Don Mills, NFU Ontario Board member, said the food system in Canada has steadily become more centralized over the years as food processors, distributors and retailers have become larger and more integrated. Food products distributed throughout a national system tend to be sourced from large, federally-inspected processing plants.

That centralization has resulted in reduced opportunities for Canadians to purchase locally-grown and locally-processed food products, Mills pointed out. “Normally we wouldn’t give that a second thought, but when unfortunate instances like this occur, it underlines how vulnerable the system really is.”

In the meat processing sector, for example, ownership is very concentrated, with Cargill, XL Meats, and Maple Leaf controlling most of the capacity. “The food chain is very narrow at the processing level,” stated Mills. “It’s only when people understand how the food system actually operates, that real changes can be made.”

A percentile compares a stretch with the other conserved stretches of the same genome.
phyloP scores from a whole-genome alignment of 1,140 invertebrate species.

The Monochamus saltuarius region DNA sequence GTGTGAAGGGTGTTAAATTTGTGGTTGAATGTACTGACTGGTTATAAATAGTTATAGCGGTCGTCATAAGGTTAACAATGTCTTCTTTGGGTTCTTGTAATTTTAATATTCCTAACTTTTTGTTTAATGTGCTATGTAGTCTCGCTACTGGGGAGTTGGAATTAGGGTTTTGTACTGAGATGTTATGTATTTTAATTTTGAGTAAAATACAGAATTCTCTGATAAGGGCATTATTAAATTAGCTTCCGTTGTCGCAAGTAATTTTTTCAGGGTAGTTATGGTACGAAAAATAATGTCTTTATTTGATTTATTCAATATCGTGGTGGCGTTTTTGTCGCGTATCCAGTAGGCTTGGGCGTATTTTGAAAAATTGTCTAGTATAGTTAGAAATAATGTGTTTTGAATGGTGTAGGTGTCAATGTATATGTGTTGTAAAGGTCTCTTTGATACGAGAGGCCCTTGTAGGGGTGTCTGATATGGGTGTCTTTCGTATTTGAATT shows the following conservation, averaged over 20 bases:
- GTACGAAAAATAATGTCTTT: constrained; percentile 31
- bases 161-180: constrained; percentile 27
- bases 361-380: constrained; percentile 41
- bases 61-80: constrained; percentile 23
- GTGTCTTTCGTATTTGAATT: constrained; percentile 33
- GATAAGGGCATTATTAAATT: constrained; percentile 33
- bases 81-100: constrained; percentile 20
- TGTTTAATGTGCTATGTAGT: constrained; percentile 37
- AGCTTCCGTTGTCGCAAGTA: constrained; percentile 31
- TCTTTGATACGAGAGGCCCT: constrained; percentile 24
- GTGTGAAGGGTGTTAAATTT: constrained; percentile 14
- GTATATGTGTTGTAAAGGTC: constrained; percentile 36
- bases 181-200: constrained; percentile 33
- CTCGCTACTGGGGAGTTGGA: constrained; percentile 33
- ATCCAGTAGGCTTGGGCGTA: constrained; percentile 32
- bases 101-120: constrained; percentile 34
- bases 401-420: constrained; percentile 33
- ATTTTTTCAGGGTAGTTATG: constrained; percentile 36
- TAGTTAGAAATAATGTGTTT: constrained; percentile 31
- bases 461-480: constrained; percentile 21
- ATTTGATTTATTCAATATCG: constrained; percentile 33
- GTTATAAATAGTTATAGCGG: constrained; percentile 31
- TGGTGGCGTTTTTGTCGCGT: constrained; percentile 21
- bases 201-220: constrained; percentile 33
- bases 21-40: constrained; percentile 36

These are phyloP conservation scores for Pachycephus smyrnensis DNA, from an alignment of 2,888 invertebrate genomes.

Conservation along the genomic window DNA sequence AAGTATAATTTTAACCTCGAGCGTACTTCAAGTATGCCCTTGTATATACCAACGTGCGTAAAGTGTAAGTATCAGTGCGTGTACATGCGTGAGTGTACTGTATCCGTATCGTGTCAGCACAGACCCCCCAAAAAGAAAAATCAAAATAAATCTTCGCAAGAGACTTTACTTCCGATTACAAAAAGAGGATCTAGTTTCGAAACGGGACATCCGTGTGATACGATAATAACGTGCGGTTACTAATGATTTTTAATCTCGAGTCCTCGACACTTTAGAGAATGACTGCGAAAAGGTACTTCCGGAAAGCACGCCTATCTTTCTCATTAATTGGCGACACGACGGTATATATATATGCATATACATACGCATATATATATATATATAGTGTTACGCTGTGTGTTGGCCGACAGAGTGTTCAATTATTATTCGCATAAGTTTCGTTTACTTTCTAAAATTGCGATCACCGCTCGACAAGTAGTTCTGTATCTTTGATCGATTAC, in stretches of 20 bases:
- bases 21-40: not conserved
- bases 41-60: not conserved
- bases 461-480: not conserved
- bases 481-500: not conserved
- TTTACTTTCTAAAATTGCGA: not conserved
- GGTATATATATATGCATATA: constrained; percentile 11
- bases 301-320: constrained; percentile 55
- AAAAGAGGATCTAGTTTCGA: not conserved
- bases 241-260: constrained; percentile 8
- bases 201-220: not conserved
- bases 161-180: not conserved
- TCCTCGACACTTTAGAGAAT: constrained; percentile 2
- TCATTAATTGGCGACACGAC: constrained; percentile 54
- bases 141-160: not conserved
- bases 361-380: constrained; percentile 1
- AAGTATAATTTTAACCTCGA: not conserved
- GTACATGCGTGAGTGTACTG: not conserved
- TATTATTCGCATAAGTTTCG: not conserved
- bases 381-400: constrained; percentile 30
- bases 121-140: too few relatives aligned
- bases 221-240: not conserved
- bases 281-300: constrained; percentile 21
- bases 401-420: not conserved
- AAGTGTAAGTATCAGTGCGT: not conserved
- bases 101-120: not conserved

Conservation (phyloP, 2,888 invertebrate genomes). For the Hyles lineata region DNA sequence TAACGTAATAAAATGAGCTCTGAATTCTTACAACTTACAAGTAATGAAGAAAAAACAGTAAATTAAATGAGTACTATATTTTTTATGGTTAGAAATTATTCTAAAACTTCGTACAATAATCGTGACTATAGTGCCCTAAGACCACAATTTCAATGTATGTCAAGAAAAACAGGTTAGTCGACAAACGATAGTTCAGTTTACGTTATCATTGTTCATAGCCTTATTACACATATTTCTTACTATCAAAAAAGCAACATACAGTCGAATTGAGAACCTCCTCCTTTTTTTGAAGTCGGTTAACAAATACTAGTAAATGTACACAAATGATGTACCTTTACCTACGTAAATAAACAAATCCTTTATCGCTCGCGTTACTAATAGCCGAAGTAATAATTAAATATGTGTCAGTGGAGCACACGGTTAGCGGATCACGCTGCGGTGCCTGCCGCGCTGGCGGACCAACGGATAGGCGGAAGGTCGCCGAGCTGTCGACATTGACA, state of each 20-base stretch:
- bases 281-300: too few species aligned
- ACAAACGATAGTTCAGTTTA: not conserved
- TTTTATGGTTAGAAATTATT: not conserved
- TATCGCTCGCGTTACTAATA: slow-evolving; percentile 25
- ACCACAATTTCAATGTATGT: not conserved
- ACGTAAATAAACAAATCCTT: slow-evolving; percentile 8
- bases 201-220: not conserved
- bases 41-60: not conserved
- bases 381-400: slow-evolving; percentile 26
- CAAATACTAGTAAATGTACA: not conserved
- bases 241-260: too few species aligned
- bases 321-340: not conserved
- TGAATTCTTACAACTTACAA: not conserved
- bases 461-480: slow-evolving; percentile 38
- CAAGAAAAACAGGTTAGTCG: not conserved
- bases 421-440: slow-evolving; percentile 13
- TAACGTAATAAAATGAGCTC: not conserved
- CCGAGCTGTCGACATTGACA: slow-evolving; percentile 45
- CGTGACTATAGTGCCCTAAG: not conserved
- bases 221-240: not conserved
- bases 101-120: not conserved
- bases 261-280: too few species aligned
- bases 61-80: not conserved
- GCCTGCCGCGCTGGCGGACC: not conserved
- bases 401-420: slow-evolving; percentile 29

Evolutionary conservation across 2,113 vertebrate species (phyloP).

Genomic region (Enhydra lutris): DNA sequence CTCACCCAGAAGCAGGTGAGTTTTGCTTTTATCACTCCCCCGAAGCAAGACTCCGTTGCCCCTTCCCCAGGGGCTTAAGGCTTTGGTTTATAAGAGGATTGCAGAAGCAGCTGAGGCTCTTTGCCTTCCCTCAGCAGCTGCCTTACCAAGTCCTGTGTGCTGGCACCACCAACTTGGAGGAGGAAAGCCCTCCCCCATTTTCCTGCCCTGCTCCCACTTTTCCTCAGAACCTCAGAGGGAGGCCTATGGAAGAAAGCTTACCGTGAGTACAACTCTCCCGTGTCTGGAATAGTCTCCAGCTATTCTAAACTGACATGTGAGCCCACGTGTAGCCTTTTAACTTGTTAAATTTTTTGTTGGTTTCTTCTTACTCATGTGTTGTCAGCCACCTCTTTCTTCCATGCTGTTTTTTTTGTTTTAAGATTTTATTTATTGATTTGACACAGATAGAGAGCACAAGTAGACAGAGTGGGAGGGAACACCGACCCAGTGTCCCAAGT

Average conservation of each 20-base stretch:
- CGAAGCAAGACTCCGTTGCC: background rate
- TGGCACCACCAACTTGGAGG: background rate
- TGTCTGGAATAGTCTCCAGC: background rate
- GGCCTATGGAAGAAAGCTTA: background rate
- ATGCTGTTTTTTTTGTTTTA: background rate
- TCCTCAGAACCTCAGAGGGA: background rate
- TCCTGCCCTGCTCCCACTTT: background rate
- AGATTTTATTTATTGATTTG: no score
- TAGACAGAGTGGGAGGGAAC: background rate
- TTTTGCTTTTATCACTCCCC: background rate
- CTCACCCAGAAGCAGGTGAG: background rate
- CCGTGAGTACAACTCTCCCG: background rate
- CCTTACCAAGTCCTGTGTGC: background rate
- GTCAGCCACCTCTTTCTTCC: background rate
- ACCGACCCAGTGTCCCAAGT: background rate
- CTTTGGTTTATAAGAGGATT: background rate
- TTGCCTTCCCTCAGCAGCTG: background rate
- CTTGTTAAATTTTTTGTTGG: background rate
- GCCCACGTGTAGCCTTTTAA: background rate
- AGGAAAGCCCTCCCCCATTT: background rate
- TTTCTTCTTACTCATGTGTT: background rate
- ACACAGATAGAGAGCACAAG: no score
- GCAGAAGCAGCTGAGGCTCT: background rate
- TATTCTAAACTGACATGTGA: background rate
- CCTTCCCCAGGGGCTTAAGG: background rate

Smith concluded that it is important for Canadians to support local food initiatives as a way of promoting a healthy food system.



From: Home of this year's IPM | Registered: Nov 2004  |  IP: Logged
al-Qa'bong
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posted 27 August 2008 09:01 AM      Profile for al-Qa'bong   Author's Homepage     Send New Private Message      Edit/Delete Post  Reply With Quote 
Someone living in a seniors' facility in Saskatchewan has died from listerosis. I noticed that quite a few of the deaths down east have also occurred among residents of seniors' homes.